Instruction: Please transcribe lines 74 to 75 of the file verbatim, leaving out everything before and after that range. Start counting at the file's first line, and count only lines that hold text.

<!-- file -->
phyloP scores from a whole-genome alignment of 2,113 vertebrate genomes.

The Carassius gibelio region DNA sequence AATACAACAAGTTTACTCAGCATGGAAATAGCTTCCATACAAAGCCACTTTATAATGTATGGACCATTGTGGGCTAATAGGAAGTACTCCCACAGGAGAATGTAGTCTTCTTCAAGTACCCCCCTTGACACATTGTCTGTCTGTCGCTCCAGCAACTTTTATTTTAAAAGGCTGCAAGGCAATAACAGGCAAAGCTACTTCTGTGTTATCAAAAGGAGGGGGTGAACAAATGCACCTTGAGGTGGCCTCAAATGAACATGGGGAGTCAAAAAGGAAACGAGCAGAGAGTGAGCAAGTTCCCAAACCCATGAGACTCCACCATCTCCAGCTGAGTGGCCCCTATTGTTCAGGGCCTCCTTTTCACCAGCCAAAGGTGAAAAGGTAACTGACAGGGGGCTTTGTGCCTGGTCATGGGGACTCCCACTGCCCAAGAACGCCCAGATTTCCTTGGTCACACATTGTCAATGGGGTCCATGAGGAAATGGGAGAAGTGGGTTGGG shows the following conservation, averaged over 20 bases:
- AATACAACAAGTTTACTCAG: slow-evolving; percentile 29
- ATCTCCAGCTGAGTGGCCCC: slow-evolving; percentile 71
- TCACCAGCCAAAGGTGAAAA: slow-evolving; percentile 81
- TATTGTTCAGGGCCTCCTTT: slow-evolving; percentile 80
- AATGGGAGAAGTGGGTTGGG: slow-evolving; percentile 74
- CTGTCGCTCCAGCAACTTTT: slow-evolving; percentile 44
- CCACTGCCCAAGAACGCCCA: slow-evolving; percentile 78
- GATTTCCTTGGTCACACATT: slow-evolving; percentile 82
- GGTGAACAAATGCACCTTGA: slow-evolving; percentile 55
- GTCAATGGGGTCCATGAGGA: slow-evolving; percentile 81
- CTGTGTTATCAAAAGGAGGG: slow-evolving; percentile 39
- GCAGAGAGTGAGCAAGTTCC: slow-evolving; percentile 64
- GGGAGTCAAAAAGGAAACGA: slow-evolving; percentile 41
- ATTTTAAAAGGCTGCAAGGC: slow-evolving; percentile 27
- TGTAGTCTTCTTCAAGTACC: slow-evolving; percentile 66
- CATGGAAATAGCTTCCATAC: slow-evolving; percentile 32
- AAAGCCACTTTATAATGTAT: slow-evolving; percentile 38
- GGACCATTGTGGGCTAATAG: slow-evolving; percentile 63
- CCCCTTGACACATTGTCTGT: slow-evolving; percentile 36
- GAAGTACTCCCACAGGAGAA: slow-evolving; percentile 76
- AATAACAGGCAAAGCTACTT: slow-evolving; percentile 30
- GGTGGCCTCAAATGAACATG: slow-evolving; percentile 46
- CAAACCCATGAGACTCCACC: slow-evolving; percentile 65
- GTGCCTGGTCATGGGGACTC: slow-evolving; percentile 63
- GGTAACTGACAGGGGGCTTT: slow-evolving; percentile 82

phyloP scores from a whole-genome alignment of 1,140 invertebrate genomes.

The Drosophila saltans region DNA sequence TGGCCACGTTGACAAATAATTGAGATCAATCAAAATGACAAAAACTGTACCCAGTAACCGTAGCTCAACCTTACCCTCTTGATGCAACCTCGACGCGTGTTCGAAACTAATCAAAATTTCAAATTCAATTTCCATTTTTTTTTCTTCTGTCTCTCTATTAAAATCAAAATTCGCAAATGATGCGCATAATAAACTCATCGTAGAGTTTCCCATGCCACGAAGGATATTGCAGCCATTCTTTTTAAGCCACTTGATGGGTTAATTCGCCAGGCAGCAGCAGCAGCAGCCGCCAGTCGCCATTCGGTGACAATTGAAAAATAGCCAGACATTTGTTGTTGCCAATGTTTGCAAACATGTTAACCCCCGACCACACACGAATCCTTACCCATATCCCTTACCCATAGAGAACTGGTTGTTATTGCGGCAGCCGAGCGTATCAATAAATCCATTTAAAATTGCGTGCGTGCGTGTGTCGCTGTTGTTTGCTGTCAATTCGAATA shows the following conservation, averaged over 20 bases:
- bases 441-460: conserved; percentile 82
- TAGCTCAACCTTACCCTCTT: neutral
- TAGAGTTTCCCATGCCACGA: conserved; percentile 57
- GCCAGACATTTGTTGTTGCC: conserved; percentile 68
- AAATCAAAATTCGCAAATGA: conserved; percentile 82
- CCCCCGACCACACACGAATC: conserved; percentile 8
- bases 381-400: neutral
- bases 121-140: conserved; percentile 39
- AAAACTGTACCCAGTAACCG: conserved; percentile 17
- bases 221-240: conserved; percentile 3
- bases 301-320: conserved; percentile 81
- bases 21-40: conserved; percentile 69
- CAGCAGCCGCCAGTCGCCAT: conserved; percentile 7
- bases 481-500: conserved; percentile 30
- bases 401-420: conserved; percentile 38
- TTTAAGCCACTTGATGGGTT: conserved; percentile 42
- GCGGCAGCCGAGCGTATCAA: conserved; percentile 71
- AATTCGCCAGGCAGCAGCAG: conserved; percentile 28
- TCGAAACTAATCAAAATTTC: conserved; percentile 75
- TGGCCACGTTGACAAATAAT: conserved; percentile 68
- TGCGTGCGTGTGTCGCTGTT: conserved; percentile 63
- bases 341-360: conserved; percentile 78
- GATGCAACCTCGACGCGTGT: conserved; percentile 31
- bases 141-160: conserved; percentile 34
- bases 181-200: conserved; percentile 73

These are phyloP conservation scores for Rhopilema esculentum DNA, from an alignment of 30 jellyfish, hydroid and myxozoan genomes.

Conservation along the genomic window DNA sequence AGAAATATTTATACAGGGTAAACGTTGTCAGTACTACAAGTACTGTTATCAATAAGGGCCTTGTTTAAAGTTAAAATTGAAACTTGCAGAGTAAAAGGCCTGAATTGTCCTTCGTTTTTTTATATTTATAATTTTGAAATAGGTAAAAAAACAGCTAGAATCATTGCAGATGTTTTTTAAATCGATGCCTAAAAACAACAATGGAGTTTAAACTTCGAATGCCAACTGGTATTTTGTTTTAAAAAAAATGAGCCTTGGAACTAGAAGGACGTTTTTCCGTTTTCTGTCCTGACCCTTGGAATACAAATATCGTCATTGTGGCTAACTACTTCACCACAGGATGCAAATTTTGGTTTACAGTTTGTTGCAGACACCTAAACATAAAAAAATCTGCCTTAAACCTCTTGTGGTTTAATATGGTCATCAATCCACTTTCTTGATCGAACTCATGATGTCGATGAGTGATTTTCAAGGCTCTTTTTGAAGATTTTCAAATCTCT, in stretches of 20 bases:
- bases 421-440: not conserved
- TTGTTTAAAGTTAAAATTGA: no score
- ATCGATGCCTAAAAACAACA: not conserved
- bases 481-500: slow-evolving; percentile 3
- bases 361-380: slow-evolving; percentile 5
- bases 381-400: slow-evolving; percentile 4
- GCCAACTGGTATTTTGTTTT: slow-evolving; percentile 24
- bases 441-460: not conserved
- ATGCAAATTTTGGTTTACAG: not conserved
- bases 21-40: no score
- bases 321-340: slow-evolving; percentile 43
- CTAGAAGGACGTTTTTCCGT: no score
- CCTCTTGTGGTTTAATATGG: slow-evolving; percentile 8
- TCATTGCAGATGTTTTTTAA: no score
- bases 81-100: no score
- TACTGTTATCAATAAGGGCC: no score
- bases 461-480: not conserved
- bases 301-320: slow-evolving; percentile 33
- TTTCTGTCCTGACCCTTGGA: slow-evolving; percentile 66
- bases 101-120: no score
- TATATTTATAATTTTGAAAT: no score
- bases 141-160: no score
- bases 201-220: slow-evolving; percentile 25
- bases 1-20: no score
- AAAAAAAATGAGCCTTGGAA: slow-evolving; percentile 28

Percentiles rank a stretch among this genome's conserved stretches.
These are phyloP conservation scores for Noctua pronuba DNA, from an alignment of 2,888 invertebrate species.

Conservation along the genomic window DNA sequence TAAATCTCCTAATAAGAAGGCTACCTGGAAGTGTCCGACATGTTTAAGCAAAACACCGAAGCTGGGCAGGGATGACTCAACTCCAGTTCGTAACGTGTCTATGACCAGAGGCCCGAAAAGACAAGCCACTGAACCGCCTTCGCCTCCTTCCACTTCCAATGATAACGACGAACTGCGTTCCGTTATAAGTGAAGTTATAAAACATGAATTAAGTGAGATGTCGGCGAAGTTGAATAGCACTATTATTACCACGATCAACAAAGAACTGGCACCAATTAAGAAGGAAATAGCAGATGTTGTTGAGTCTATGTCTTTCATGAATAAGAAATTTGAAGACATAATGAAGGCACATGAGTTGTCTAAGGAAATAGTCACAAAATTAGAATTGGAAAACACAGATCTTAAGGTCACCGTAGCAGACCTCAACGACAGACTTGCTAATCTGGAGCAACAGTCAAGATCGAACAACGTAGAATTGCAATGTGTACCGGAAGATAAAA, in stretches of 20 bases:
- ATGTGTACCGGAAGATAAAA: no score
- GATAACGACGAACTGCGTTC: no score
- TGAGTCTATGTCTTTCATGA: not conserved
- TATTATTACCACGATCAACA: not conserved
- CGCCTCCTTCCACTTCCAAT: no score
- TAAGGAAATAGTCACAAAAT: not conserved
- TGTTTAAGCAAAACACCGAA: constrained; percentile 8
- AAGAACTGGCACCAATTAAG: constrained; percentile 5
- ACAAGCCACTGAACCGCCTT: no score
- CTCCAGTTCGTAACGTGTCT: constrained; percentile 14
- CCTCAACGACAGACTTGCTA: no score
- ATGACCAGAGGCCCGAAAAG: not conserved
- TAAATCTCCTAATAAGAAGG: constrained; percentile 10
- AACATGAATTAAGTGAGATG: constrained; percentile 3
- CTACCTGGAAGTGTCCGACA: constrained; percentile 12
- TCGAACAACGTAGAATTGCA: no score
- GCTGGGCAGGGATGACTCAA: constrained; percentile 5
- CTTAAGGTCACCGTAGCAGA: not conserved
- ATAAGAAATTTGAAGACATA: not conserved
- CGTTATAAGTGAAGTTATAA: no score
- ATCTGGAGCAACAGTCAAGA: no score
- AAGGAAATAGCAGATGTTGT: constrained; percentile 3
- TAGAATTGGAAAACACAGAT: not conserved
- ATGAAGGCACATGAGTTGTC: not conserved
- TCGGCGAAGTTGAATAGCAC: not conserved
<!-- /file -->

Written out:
- bases 301-320: slow-evolving; percentile 33
- TTTCTGTCCTGACCCTTGGA: slow-evolving; percentile 66